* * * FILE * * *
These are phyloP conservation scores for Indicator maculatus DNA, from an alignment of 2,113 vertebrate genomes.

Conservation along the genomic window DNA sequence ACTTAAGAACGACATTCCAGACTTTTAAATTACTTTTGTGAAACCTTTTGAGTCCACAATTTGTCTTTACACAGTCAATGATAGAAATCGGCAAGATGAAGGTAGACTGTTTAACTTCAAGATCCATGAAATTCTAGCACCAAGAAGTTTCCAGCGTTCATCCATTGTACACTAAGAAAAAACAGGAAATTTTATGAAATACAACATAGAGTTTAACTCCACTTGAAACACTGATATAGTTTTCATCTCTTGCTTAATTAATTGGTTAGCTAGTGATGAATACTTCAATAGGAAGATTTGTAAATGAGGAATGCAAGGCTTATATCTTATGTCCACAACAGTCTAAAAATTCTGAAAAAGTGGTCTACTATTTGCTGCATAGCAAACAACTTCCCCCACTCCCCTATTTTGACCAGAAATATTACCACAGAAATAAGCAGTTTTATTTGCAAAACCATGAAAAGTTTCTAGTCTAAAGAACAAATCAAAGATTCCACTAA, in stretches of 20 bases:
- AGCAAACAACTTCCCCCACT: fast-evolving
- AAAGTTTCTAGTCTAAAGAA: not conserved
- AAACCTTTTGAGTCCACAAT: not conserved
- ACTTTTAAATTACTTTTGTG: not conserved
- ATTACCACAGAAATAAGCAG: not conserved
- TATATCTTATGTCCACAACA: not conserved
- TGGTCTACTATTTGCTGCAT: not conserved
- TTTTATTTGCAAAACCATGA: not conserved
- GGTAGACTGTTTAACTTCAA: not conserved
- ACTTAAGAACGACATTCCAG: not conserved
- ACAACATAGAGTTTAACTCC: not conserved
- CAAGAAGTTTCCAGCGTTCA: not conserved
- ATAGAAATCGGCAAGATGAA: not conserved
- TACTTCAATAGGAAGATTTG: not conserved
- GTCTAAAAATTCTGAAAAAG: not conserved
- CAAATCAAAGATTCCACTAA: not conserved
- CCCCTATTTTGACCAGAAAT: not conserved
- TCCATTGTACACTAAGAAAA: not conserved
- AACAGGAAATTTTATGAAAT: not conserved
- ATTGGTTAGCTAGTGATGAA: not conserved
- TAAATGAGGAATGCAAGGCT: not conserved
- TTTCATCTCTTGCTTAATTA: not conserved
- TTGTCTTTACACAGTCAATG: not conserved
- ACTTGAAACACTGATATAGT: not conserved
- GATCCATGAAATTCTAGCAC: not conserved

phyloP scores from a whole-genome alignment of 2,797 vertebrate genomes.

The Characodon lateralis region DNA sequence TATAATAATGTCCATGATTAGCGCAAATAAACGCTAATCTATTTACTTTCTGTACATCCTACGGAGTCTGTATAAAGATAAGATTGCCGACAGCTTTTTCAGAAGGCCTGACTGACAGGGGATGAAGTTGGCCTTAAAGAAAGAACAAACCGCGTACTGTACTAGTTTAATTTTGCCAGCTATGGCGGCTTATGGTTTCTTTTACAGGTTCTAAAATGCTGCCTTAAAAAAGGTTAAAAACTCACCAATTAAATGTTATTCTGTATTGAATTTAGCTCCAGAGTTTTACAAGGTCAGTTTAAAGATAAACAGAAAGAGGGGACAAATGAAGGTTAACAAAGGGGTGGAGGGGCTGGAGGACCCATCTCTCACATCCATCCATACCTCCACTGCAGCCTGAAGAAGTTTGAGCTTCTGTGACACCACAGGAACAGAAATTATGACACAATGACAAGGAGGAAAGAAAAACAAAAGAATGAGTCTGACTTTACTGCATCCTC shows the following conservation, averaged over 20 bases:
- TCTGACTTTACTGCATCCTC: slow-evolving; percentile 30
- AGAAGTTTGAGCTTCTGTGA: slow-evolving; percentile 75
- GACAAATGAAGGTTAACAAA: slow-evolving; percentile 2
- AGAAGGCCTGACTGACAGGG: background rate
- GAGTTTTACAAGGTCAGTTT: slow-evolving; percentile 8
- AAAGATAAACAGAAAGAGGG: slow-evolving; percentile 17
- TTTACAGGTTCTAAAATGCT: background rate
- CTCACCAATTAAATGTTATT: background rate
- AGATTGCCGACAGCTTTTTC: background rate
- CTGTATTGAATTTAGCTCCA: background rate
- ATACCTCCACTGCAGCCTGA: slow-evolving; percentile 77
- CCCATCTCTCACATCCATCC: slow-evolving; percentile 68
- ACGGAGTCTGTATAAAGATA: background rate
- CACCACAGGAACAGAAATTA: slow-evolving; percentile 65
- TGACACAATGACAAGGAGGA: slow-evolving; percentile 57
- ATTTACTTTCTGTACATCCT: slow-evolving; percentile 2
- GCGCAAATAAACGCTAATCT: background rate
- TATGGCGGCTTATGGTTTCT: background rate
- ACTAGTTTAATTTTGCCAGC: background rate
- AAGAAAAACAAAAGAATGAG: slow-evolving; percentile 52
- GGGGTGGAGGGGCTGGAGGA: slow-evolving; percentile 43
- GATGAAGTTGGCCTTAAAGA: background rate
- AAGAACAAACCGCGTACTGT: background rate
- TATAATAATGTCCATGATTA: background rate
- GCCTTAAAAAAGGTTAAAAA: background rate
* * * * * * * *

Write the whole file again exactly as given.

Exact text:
These are phyloP conservation scores for Indicator maculatus DNA, from an alignment of 2,113 vertebrate genomes.

Conservation along the genomic window DNA sequence ACTTAAGAACGACATTCCAGACTTTTAAATTACTTTTGTGAAACCTTTTGAGTCCACAATTTGTCTTTACACAGTCAATGATAGAAATCGGCAAGATGAAGGTAGACTGTTTAACTTCAAGATCCATGAAATTCTAGCACCAAGAAGTTTCCAGCGTTCATCCATTGTACACTAAGAAAAAACAGGAAATTTTATGAAATACAACATAGAGTTTAACTCCACTTGAAACACTGATATAGTTTTCATCTCTTGCTTAATTAATTGGTTAGCTAGTGATGAATACTTCAATAGGAAGATTTGTAAATGAGGAATGCAAGGCTTATATCTTATGTCCACAACAGTCTAAAAATTCTGAAAAAGTGGTCTACTATTTGCTGCATAGCAAACAACTTCCCCCACTCCCCTATTTTGACCAGAAATATTACCACAGAAATAAGCAGTTTTATTTGCAAAACCATGAAAAGTTTCTAGTCTAAAGAACAAATCAAAGATTCCACTAA, in stretches of 20 bases:
- AGCAAACAACTTCCCCCACT: fast-evolving
- AAAGTTTCTAGTCTAAAGAA: not conserved
- AAACCTTTTGAGTCCACAAT: not conserved
- ACTTTTAAATTACTTTTGTG: not conserved
- ATTACCACAGAAATAAGCAG: not conserved
- TATATCTTATGTCCACAACA: not conserved
- TGGTCTACTATTTGCTGCAT: not conserved
- TTTTATTTGCAAAACCATGA: not conserved
- GGTAGACTGTTTAACTTCAA: not conserved
- ACTTAAGAACGACATTCCAG: not conserved
- ACAACATAGAGTTTAACTCC: not conserved
- CAAGAAGTTTCCAGCGTTCA: not conserved
- ATAGAAATCGGCAAGATGAA: not conserved
- TACTTCAATAGGAAGATTTG: not conserved
- GTCTAAAAATTCTGAAAAAG: not conserved
- CAAATCAAAGATTCCACTAA: not conserved
- CCCCTATTTTGACCAGAAAT: not conserved
- TCCATTGTACACTAAGAAAA: not conserved
- AACAGGAAATTTTATGAAAT: not conserved
- ATTGGTTAGCTAGTGATGAA: not conserved
- TAAATGAGGAATGCAAGGCT: not conserved
- TTTCATCTCTTGCTTAATTA: not conserved
- TTGTCTTTACACAGTCAATG: not conserved
- ACTTGAAACACTGATATAGT: not conserved
- GATCCATGAAATTCTAGCAC: not conserved

phyloP scores from a whole-genome alignment of 2,797 vertebrate genomes.

The Characodon lateralis region DNA sequence TATAATAATGTCCATGATTAGCGCAAATAAACGCTAATCTATTTACTTTCTGTACATCCTACGGAGTCTGTATAAAGATAAGATTGCCGACAGCTTTTTCAGAAGGCCTGACTGACAGGGGATGAAGTTGGCCTTAAAGAAAGAACAAACCGCGTACTGTACTAGTTTAATTTTGCCAGCTATGGCGGCTTATGGTTTCTTTTACAGGTTCTAAAATGCTGCCTTAAAAAAGGTTAAAAACTCACCAATTAAATGTTATTCTGTATTGAATTTAGCTCCAGAGTTTTACAAGGTCAGTTTAAAGATAAACAGAAAGAGGGGACAAATGAAGGTTAACAAAGGGGTGGAGGGGCTGGAGGACCCATCTCTCACATCCATCCATACCTCCACTGCAGCCTGAAGAAGTTTGAGCTTCTGTGACACCACAGGAACAGAAATTATGACACAATGACAAGGAGGAAAGAAAAACAAAAGAATGAGTCTGACTTTACTGCATCCTC shows the following conservation, averaged over 20 bases:
- TCTGACTTTACTGCATCCTC: slow-evolving; percentile 30
- AGAAGTTTGAGCTTCTGTGA: slow-evolving; percentile 75
- GACAAATGAAGGTTAACAAA: slow-evolving; percentile 2
- AGAAGGCCTGACTGACAGGG: background rate
- GAGTTTTACAAGGTCAGTTT: slow-evolving; percentile 8
- AAAGATAAACAGAAAGAGGG: slow-evolving; percentile 17
- TTTACAGGTTCTAAAATGCT: background rate
- CTCACCAATTAAATGTTATT: background rate
- AGATTGCCGACAGCTTTTTC: background rate
- CTGTATTGAATTTAGCTCCA: background rate
- ATACCTCCACTGCAGCCTGA: slow-evolving; percentile 77
- CCCATCTCTCACATCCATCC: slow-evolving; percentile 68
- ACGGAGTCTGTATAAAGATA: background rate
- CACCACAGGAACAGAAATTA: slow-evolving; percentile 65
- TGACACAATGACAAGGAGGA: slow-evolving; percentile 57
- ATTTACTTTCTGTACATCCT: slow-evolving; percentile 2
- GCGCAAATAAACGCTAATCT: background rate
- TATGGCGGCTTATGGTTTCT: background rate
- ACTAGTTTAATTTTGCCAGC: background rate
- AAGAAAAACAAAAGAATGAG: slow-evolving; percentile 52
- GGGGTGGAGGGGCTGGAGGA: slow-evolving; percentile 43
- GATGAAGTTGGCCTTAAAGA: background rate
- AAGAACAAACCGCGTACTGT: background rate
- TATAATAATGTCCATGATTA: background rate
- GCCTTAAAAAAGGTTAAAAA: background rate